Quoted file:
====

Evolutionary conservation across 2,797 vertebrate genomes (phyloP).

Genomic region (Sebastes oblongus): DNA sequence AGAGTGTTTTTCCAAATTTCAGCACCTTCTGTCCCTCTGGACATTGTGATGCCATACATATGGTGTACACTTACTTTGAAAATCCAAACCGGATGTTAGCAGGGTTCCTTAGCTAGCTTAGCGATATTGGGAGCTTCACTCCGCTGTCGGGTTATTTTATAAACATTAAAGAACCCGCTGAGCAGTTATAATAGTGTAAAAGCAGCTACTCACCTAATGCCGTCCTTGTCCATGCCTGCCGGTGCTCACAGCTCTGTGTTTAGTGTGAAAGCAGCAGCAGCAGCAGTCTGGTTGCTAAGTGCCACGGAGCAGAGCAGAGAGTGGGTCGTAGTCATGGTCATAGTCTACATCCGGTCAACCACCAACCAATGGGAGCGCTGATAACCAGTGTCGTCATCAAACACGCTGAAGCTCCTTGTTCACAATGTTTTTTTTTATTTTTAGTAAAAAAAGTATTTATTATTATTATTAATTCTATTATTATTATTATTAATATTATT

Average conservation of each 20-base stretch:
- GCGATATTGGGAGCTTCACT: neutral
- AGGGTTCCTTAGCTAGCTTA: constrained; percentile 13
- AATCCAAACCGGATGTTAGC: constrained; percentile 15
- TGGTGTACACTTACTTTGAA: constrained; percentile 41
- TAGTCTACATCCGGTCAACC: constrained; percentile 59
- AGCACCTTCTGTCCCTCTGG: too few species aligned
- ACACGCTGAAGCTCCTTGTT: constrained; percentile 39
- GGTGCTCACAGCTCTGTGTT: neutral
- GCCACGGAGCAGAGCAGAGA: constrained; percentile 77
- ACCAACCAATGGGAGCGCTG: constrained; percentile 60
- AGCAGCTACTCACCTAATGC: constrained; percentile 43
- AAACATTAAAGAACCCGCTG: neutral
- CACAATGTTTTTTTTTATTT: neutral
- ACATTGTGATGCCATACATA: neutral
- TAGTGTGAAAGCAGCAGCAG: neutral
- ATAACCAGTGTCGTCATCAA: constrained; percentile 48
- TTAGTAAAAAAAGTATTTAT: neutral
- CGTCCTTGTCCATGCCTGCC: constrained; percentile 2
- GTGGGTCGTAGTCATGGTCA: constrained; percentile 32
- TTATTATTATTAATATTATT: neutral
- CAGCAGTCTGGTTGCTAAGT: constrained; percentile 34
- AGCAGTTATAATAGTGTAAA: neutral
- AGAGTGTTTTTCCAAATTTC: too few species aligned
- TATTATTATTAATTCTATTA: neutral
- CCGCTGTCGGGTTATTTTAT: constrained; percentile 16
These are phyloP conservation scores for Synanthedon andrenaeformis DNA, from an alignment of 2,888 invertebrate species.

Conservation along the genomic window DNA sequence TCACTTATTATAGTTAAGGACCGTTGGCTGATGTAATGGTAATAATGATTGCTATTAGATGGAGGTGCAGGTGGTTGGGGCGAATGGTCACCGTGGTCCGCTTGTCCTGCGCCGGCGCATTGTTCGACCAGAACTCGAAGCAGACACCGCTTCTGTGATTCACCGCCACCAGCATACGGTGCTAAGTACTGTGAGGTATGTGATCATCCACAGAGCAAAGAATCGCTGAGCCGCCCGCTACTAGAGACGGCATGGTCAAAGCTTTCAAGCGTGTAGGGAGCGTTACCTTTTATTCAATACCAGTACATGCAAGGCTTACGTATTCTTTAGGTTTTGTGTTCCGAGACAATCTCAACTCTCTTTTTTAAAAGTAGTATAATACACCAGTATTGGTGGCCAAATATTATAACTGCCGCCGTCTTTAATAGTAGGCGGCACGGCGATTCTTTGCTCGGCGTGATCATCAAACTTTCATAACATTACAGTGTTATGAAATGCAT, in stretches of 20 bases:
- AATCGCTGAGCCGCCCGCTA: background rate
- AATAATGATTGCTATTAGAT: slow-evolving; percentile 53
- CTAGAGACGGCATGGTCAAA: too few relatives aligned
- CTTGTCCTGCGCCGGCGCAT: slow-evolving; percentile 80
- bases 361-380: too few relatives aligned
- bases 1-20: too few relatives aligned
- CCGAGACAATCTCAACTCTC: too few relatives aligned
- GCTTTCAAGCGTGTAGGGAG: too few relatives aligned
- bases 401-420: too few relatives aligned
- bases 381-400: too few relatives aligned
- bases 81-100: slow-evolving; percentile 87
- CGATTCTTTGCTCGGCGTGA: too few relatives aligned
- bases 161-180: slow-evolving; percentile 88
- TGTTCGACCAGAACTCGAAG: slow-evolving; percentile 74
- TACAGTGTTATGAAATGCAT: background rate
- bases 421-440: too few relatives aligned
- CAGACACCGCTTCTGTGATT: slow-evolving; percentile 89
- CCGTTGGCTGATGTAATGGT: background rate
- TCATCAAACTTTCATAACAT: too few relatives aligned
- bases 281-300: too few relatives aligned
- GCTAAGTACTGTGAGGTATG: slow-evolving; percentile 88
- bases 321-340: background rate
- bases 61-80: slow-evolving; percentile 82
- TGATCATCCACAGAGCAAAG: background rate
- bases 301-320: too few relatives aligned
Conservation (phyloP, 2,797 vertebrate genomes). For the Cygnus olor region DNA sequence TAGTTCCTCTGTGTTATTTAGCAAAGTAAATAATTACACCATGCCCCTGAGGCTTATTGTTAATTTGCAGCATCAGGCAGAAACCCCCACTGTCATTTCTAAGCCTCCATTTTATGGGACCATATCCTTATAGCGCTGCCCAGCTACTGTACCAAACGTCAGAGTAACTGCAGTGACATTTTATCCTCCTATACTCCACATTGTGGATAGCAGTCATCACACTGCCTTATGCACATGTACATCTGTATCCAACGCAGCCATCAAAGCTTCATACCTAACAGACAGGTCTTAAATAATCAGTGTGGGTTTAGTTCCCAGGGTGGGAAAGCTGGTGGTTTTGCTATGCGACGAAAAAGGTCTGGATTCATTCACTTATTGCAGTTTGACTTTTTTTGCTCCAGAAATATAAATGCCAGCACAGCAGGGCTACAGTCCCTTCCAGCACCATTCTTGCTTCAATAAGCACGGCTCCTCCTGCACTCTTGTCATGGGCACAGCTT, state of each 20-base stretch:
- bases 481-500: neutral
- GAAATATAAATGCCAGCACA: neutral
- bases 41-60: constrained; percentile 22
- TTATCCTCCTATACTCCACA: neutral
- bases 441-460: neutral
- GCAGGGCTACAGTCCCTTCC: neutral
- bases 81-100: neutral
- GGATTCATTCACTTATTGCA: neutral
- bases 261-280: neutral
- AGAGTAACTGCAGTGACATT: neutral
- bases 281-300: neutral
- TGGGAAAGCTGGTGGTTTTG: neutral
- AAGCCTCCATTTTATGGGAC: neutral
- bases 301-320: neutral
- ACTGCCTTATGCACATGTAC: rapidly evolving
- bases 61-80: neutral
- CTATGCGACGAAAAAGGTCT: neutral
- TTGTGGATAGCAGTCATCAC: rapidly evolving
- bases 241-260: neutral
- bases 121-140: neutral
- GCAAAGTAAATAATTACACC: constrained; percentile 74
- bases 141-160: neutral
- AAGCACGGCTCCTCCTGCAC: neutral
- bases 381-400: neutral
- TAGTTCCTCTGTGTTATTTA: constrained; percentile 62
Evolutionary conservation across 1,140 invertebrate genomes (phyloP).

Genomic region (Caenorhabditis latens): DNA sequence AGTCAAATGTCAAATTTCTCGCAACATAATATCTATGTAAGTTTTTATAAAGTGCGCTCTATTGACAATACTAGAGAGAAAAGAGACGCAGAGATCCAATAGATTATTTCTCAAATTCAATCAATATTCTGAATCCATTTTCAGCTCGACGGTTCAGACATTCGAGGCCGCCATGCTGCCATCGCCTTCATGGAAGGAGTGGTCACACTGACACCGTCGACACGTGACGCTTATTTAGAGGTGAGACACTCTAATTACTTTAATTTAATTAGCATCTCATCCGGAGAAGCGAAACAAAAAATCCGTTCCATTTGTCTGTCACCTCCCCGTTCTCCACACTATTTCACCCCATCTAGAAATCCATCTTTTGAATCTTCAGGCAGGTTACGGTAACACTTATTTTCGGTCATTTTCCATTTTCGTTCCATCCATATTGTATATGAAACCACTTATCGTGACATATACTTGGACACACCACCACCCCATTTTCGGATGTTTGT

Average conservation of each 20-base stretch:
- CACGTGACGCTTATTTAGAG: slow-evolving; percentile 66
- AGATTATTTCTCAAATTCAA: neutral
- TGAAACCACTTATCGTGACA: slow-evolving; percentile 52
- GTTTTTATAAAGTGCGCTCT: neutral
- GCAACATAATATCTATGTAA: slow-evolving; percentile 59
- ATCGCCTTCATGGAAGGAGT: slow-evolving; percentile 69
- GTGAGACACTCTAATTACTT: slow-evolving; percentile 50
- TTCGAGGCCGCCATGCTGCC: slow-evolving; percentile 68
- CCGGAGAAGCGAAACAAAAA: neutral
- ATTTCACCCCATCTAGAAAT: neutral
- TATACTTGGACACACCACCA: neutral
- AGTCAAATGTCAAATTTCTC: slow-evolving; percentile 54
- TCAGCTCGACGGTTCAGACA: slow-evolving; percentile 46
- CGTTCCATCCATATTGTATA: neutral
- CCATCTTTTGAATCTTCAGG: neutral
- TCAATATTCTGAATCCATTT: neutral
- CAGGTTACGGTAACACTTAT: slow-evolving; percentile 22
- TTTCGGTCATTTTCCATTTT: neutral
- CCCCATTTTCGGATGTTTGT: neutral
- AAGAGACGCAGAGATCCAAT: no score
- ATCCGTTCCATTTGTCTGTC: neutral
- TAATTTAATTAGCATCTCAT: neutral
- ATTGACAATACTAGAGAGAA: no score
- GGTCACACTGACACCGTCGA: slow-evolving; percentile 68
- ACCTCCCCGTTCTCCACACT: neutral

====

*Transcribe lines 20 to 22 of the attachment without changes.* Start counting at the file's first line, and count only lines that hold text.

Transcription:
- TTAGTAAAAAAAGTATTTAT: neutral
- CGTCCTTGTCCATGCCTGCC: constrained; percentile 2
- GTGGGTCGTAGTCATGGTCA: constrained; percentile 32